Nick Hagglund’s highlight package for Toronto FC would include his huge header goal against Montreal in the 2016 playoffs, and the team’s MLS Cup victory a year later.
But the 25-year-old said his perseverance through illness and injury means more than any single goal or game.
On the cusp of his 100th appearance for Toronto, Hagglund paused on Thursday to reflect on his roller-coaster career as a centre back with the Reds.
“Appendix. Knees. You’ve got different things every year, and so just to stick with it and keep grinding when sometimes the cards feel against you, I’m just proud of it,” Hagglund said.
“It’s an honour, to be honest. I’ve been here for five years and to be a part of this club, and to be a part of this organization, to watch the growth has been incredible, and I’ve been so glad to be a part of it.”
Appendicitis, knee injuries and a hamstring strain have limited Hagglund to 36 starts over the past four seasons, but this year has been as much about grinding it out through the team’s struggles than any individual woes.
The struggling club is in Orlando on Saturday in a battle between two teams desperately trying to climb up the standings. Orlando is ninth in the Eastern Conference, one place and three points ahead of reigning MLS Cup champion Toronto.
“This is a six-point game, six-point swing,” Hagglund said. “One team loses three points, the other team gains three points, so it’s important these next couple of games, we’re looking at important games.”
Hagglund came up big last month in Toronto’s thrilling, come-from-behind 4-4 tie with D.C. United. Coach Greg Vanney pushed the defender up into the attack, and he scored a pair of late header goals.
Vanney said he’s enjoyed watching Hagglund’s growth in Toronto.
“For Nick, he’s always heart and soul, [putting] everything into the game. He’s a competitor, and he loves to play,” Vanney said. “His growth over the years has always been about taking his athleticism and some of the power and things that he has and adding game reading and recognizing situations, being able to see things early, communicate around him and ahead of him, and he’s obviously making progress and strides in that area.”
“Hopefully in the next 100 [games], he’ll continue to add little things to his game to keep looking like that mature veteran centre back that he can become.”
Vanney will count on Hagglund’s steady presence on the back line Saturday, when Toronto looks for its first win in six games (0-3-2). Orlando, meanwhile, is hoping to avoid its 10th consecutive loss.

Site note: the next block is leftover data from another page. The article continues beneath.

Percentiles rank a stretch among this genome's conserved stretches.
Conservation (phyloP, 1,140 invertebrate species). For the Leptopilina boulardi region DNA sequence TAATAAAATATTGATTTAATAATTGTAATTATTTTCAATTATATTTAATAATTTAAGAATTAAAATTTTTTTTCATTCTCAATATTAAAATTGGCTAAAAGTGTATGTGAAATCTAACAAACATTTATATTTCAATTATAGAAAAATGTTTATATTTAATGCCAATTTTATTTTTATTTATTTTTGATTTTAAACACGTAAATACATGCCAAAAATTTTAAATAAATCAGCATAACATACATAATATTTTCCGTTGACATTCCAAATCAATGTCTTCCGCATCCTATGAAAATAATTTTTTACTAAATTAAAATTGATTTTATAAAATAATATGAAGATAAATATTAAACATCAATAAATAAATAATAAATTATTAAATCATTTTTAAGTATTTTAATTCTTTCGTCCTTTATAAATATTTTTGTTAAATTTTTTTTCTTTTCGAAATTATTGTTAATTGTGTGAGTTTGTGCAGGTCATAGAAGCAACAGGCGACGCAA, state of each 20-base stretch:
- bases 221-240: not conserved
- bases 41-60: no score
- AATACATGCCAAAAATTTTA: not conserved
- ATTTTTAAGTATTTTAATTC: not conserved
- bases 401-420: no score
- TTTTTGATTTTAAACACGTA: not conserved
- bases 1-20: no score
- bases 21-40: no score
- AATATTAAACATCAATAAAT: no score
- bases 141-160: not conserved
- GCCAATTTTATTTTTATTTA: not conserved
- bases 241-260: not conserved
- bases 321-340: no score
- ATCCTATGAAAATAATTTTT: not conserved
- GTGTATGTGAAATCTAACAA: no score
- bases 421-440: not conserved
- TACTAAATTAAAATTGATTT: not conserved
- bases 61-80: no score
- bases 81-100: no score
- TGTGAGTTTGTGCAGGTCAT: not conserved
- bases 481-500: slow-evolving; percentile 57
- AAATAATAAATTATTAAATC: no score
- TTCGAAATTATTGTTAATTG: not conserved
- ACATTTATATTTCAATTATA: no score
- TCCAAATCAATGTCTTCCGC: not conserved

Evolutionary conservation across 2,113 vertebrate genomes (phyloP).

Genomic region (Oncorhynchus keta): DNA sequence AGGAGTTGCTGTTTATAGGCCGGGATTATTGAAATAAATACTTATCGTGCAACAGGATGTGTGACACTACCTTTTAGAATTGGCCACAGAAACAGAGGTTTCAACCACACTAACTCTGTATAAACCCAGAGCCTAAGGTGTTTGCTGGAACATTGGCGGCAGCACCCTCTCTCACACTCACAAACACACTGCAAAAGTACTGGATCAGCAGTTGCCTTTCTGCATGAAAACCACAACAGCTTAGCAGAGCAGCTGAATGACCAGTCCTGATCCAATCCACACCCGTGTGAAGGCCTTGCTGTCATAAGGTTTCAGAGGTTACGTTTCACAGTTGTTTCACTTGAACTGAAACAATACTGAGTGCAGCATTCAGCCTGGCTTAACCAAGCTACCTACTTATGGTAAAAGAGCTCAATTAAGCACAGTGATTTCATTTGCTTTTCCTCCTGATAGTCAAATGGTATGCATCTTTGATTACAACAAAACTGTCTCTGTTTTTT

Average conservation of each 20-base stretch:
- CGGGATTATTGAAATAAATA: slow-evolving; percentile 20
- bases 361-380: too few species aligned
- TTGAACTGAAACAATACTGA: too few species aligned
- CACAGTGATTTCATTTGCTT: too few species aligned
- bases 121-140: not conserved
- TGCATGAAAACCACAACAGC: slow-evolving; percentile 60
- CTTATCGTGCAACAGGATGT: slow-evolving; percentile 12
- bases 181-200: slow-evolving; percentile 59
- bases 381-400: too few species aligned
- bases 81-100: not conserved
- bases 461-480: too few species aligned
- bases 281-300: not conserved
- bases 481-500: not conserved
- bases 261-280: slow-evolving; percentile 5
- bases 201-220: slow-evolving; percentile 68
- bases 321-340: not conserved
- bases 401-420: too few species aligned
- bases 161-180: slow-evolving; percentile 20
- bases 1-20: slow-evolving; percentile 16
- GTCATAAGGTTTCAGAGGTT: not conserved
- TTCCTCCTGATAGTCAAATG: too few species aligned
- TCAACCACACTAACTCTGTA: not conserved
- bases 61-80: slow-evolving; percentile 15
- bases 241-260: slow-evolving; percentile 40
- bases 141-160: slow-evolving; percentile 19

Toronto has won seven of their eight meetings with Orlando, outscoring the Lions 22-8.
“Obviously, Orlando being one of those teams between us and a playoff spot, it makes it a little more interesting, but I think all points matter right now,” Vanney said.
Despite the disappointment of Toronto’s season, Vanney and his players were upbeat at practice. They warmed up with a game of dodgeball. They chatted about Sunday’s World Cup final, and Saturday’s expected MLS debut of former Manchester United star Wayne Rooney.
“I remember him banging goals for Man U pretty much week in, week out,” Hagglund said. “It’s exciting to see him to be playing on the same field with him eventually.”
The attacking midfielder who lit up the scoreboard in the English Premier League debuts for D.C. United against the Vancouver Whitecaps on Saturday, the latest aging superstar to join the MLS.
“If it’s a guy who can make the league better, make their team better, fits the dynamic of what they want, then it becomes a very interesting add from a league perspective,” Vanney said. “If he’s the right guy, he’s going to make D.C. difficult down the stretch. ... I’m less enamoured by the names and more the player and how they fit into the league and their teams.”
As for the World Cup final between France and Croatia, Hagglund has “had France from the beginning, so I’m going to continue to ride ’em.”
Vanney said he wouldn’t bet against Croatia.
“I looked it up and they have about four million people in Croatia, and that’s impressive,” Vanney said. “It’s hard to root against them, so I’m going to watch more as a fan than somebody who really has a horse in the race.”
Hagglund said French teammate Chris Mavinga has been “ecstatic” over his country’s World Cup success.
“He’s got a flag hanging out,” Hagglund laughed. “He’s got jerseys on all the time, I swear he wears it every day to training.”